Asked By Lord Selkirk of Douglas:
- To ask Her Majesty's Government whether they
will continue to make representations to the National Transitional
Council of Libya to make available any evidence in their possession
concerning the attack on Pan Am flight 103 over Lockerbie in 1988 to the
Lord Advocate and the Scottish police to assist their investigation.
Lord Selkirk of Douglas: While I welcome the Minister's statement, does he believe that the recent capture of Colonel Gaddafi's intelligence chief, Abdullah al-Senussi, and of the intelligence archives in Tripoli, may finally provide the vital information that would assist the Lord Advocate with his ongoing inquiries? I ask this question as one of the two former Ministers who were at the crime scene within a few hours and who met some of the relatives shortly afterwards. In order to bring closure to the families of 270 victims, is it not highly desirable that they should learn from any new evidence exactly what happened 23 years ago, and precisely what the background was to this monstrous crime?
Lord Howell of Guildford: Yes, it is desirable and yes, indeed, it was the most monstrous crime. We are seeking confirmation from the Libyan Government regarding the reported detention of Abdullah al-Senussi. We have been clear that no effort should be spared in bringing him to justice. Al-Senussi's arrest, if confirmed, would offer an opportunity to uncover the truth behind some of the former regime's dreadful crimes. As I just said, the Government will continue to support the Dumfries and Galloway Constabulary's investigation into the bombing. We would want any new evidence to be made available to it and indeed to the Lord Advocate. I am confident that the new Libyan Government will act in accordance with Chairman Jalil's commitment to co-operate with the UK on this and other investigations, and bring closure to the concerns and misery of the families of the victims.
Lord Steel of Aikwood: My Lords, would my noble friend agree that it would also shed light on this matter if the report of the Scottish Criminal Cases Review Commission were published in full, so far as is possible?
Lord Howell of Guildford: Of course, there has been the report of Sir Gus O'Donnell. It has been placed in the Library and it was fully discussed when it was produced some weeks ago. Further light needs to be shed on this and I am confident that, with the full assistance of the new Libyan Government, we will get the papers and the evidence to show exactly what was said and by whom.
Lord Empey: My Lords, can the Minister tell us that in addition to pursuing the issue of Lockerbie, the Government will rigorously and vigorously pursue the issue of compensation for all UK victims who were damaged by weapons supplied to the IRA by the Gaddafi regime and that the Government themselves will lead those negotiations rather than leaving them to third parties?
Lord Howell of Guildford: At present we are looking at all possible options with the Libyan Government to get a resolution on the legacy issues, including this one, which is certainly a very high priority. It is very early days for the new Libyan Government as they have only just been appointed, but we want to see a broad proposal for embracing questions of compensation, reconciliation and, indeed, investment in Northern Ireland. We are trying to develop a broad approach with, and led by, the Libyan Government.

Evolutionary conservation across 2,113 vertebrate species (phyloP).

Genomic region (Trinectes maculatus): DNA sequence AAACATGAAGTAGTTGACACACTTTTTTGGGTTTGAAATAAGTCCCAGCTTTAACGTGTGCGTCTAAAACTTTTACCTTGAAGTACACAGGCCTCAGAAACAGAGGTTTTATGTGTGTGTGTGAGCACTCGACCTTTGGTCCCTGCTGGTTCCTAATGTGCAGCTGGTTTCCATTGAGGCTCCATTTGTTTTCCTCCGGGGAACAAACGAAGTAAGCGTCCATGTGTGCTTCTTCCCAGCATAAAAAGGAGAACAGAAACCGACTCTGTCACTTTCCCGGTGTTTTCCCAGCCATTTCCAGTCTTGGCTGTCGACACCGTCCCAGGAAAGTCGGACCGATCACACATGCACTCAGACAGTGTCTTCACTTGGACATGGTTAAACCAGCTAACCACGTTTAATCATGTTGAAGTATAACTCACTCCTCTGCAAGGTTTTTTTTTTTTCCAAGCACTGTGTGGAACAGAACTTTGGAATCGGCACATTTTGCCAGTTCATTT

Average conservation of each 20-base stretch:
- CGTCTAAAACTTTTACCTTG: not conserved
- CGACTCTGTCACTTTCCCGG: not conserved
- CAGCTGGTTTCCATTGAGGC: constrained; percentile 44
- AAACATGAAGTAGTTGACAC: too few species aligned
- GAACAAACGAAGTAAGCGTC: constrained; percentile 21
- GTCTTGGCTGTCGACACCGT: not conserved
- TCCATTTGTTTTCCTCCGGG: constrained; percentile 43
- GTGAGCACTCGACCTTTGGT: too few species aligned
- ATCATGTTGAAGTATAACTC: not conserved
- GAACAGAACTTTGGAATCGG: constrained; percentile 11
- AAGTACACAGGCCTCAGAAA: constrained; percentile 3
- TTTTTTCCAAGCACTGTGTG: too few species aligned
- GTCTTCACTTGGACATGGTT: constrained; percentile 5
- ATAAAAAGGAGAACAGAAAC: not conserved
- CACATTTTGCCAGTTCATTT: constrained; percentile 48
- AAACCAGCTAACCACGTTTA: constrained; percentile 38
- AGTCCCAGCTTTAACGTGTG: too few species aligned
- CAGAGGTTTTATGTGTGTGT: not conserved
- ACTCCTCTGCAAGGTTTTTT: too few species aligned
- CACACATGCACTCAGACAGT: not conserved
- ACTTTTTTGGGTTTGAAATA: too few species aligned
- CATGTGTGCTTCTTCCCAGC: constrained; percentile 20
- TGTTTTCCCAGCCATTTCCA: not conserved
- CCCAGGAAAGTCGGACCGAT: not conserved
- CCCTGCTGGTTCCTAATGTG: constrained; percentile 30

Lord Elystan-Morgan: My Lords, does the Minister agree that it is utterly natural and inevitable that parliaments the world over should seek to have as much light as possible cast upon the perpetrators of the Lockerbie bombing? However, technically speaking, a request should be made formally by the Scottish Parliament themselves-bearing in mind, of course, the transfer of jurisdiction in relation to that. As for this Parliament, could the same principle not also apply to casting light upon those who were responsible for the murder of WPC Yvonne Fletcher?
Lord Howell of Guildford: On the second point about WPC Yvonne Fletcher, that is most certainly so. We are in touch with the Metropolitan Police about reopening their investigations into the perpetrators of that hideous crime. On the former question, the decision was made by the devolved Scottish Government and it is a matter for them to pursue. We have indicated that the Government in London will give full assistance to the devolved Government in pursuing their inquiries.
Lord Stoddart of Swindon: My Lords, can the noble Lord inform us about the state of health of Mr Al Megrahi, who was released by the Scottish authorities on the grounds that he had only six months to live?
Lord Howell of Guildford: We have passed a request from the devolved Administration to the Libyan chargé d'affaires in London asking that the supervision arrangements of Al Megrahi's licence are observed. Part of the investigation by the Dumfries and Galloway police will also embrace the question of his condition, but we are awaiting the precise details of his health from the Libyan Government now.
Lord Selkirk of Douglas: Does the Minister accept that the Lord Advocate has put in a formal request to the National Transitional Council and that a statement has been issued by the Crown Office to the effect that the trial court of Mr Al Megrahi accepted that he did not act alone?
Lord Howell of Guildford: I am not sure that I can comment on my noble friend's second point, but it is certainly correct that the Lord Advocate has put in a formal request, and indeed has made that absolutely clear to my right honourable friend the Foreign Secretary. We are collaborating closely on this.